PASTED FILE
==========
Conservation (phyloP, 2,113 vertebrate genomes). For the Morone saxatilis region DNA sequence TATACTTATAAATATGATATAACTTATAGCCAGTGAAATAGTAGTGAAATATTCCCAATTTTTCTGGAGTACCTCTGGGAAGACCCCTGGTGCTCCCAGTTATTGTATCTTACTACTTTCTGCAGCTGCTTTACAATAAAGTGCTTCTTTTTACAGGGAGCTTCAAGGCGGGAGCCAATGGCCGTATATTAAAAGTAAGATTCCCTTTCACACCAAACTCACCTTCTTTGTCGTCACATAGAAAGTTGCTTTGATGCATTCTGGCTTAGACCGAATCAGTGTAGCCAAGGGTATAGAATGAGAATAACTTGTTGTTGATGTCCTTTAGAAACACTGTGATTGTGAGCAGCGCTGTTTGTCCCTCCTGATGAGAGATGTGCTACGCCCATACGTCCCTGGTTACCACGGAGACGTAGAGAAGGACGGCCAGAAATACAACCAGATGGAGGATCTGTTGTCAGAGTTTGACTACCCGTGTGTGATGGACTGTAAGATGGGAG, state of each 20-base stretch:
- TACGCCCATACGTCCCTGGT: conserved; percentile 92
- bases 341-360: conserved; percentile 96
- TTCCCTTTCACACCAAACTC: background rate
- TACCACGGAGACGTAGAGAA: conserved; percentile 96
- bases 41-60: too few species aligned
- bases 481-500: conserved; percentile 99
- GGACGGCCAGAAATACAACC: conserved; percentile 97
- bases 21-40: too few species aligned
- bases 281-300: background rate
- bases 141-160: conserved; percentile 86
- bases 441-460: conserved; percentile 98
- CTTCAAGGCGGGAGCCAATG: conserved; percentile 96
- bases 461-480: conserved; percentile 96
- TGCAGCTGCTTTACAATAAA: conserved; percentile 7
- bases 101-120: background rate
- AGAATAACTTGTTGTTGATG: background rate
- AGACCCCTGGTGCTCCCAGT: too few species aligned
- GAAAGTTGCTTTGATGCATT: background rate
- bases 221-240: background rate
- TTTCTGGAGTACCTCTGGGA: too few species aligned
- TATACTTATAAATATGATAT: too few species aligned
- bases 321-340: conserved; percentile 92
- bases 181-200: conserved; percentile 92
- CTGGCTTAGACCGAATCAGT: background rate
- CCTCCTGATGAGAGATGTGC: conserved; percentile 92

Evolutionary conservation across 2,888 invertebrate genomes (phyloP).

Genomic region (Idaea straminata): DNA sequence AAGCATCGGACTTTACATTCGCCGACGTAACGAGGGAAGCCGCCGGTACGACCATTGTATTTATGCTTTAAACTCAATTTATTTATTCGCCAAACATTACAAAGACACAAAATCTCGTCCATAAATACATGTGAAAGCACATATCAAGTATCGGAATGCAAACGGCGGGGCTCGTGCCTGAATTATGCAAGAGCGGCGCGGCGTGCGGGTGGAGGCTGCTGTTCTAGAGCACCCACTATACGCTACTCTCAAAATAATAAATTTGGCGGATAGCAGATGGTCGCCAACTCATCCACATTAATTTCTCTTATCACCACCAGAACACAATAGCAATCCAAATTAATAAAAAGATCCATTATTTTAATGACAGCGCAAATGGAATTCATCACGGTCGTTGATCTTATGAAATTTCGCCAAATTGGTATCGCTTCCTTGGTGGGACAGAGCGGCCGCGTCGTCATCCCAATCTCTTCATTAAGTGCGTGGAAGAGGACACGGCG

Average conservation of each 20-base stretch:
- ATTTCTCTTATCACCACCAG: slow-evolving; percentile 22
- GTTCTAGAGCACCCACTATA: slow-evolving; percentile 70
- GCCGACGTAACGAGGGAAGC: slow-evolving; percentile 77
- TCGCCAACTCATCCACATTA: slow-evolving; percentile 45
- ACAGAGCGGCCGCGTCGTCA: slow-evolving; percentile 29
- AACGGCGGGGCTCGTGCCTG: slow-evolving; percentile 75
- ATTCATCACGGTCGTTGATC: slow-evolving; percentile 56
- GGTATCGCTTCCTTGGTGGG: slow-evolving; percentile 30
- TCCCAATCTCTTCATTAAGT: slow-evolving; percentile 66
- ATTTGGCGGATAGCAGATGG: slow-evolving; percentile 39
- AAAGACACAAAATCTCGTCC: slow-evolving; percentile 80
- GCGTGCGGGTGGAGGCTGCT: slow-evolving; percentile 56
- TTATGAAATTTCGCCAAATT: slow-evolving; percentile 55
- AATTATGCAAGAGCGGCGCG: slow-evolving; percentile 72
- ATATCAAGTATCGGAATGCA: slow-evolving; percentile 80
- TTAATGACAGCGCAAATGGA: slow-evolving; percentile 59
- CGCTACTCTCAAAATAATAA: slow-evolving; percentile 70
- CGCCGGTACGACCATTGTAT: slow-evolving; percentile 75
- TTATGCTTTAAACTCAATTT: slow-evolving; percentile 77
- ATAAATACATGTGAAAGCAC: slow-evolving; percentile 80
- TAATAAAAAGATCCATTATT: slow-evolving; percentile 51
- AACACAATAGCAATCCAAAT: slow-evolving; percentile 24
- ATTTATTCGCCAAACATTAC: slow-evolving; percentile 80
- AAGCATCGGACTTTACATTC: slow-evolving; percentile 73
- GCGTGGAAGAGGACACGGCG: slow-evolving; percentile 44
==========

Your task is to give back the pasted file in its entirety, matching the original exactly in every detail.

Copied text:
Conservation (phyloP, 2,113 vertebrate genomes). For the Morone saxatilis region DNA sequence TATACTTATAAATATGATATAACTTATAGCCAGTGAAATAGTAGTGAAATATTCCCAATTTTTCTGGAGTACCTCTGGGAAGACCCCTGGTGCTCCCAGTTATTGTATCTTACTACTTTCTGCAGCTGCTTTACAATAAAGTGCTTCTTTTTACAGGGAGCTTCAAGGCGGGAGCCAATGGCCGTATATTAAAAGTAAGATTCCCTTTCACACCAAACTCACCTTCTTTGTCGTCACATAGAAAGTTGCTTTGATGCATTCTGGCTTAGACCGAATCAGTGTAGCCAAGGGTATAGAATGAGAATAACTTGTTGTTGATGTCCTTTAGAAACACTGTGATTGTGAGCAGCGCTGTTTGTCCCTCCTGATGAGAGATGTGCTACGCCCATACGTCCCTGGTTACCACGGAGACGTAGAGAAGGACGGCCAGAAATACAACCAGATGGAGGATCTGTTGTCAGAGTTTGACTACCCGTGTGTGATGGACTGTAAGATGGGAG, state of each 20-base stretch:
- TACGCCCATACGTCCCTGGT: conserved; percentile 92
- bases 341-360: conserved; percentile 96
- TTCCCTTTCACACCAAACTC: background rate
- TACCACGGAGACGTAGAGAA: conserved; percentile 96
- bases 41-60: too few species aligned
- bases 481-500: conserved; percentile 99
- GGACGGCCAGAAATACAACC: conserved; percentile 97
- bases 21-40: too few species aligned
- bases 281-300: background rate
- bases 141-160: conserved; percentile 86
- bases 441-460: conserved; percentile 98
- CTTCAAGGCGGGAGCCAATG: conserved; percentile 96
- bases 461-480: conserved; percentile 96
- TGCAGCTGCTTTACAATAAA: conserved; percentile 7
- bases 101-120: background rate
- AGAATAACTTGTTGTTGATG: background rate
- AGACCCCTGGTGCTCCCAGT: too few species aligned
- GAAAGTTGCTTTGATGCATT: background rate
- bases 221-240: background rate
- TTTCTGGAGTACCTCTGGGA: too few species aligned
- TATACTTATAAATATGATAT: too few species aligned
- bases 321-340: conserved; percentile 92
- bases 181-200: conserved; percentile 92
- CTGGCTTAGACCGAATCAGT: background rate
- CCTCCTGATGAGAGATGTGC: conserved; percentile 92

Evolutionary conservation across 2,888 invertebrate genomes (phyloP).

Genomic region (Idaea straminata): DNA sequence AAGCATCGGACTTTACATTCGCCGACGTAACGAGGGAAGCCGCCGGTACGACCATTGTATTTATGCTTTAAACTCAATTTATTTATTCGCCAAACATTACAAAGACACAAAATCTCGTCCATAAATACATGTGAAAGCACATATCAAGTATCGGAATGCAAACGGCGGGGCTCGTGCCTGAATTATGCAAGAGCGGCGCGGCGTGCGGGTGGAGGCTGCTGTTCTAGAGCACCCACTATACGCTACTCTCAAAATAATAAATTTGGCGGATAGCAGATGGTCGCCAACTCATCCACATTAATTTCTCTTATCACCACCAGAACACAATAGCAATCCAAATTAATAAAAAGATCCATTATTTTAATGACAGCGCAAATGGAATTCATCACGGTCGTTGATCTTATGAAATTTCGCCAAATTGGTATCGCTTCCTTGGTGGGACAGAGCGGCCGCGTCGTCATCCCAATCTCTTCATTAAGTGCGTGGAAGAGGACACGGCG

Average conservation of each 20-base stretch:
- ATTTCTCTTATCACCACCAG: slow-evolving; percentile 22
- GTTCTAGAGCACCCACTATA: slow-evolving; percentile 70
- GCCGACGTAACGAGGGAAGC: slow-evolving; percentile 77
- TCGCCAACTCATCCACATTA: slow-evolving; percentile 45
- ACAGAGCGGCCGCGTCGTCA: slow-evolving; percentile 29
- AACGGCGGGGCTCGTGCCTG: slow-evolving; percentile 75
- ATTCATCACGGTCGTTGATC: slow-evolving; percentile 56
- GGTATCGCTTCCTTGGTGGG: slow-evolving; percentile 30
- TCCCAATCTCTTCATTAAGT: slow-evolving; percentile 66
- ATTTGGCGGATAGCAGATGG: slow-evolving; percentile 39
- AAAGACACAAAATCTCGTCC: slow-evolving; percentile 80
- GCGTGCGGGTGGAGGCTGCT: slow-evolving; percentile 56
- TTATGAAATTTCGCCAAATT: slow-evolving; percentile 55
- AATTATGCAAGAGCGGCGCG: slow-evolving; percentile 72
- ATATCAAGTATCGGAATGCA: slow-evolving; percentile 80
- TTAATGACAGCGCAAATGGA: slow-evolving; percentile 59
- CGCTACTCTCAAAATAATAA: slow-evolving; percentile 70
- CGCCGGTACGACCATTGTAT: slow-evolving; percentile 75
- TTATGCTTTAAACTCAATTT: slow-evolving; percentile 77
- ATAAATACATGTGAAAGCAC: slow-evolving; percentile 80
- TAATAAAAAGATCCATTATT: slow-evolving; percentile 51
- AACACAATAGCAATCCAAAT: slow-evolving; percentile 24
- ATTTATTCGCCAAACATTAC: slow-evolving; percentile 80
- AAGCATCGGACTTTACATTC: slow-evolving; percentile 73
- GCGTGGAAGAGGACACGGCG: slow-evolving; percentile 44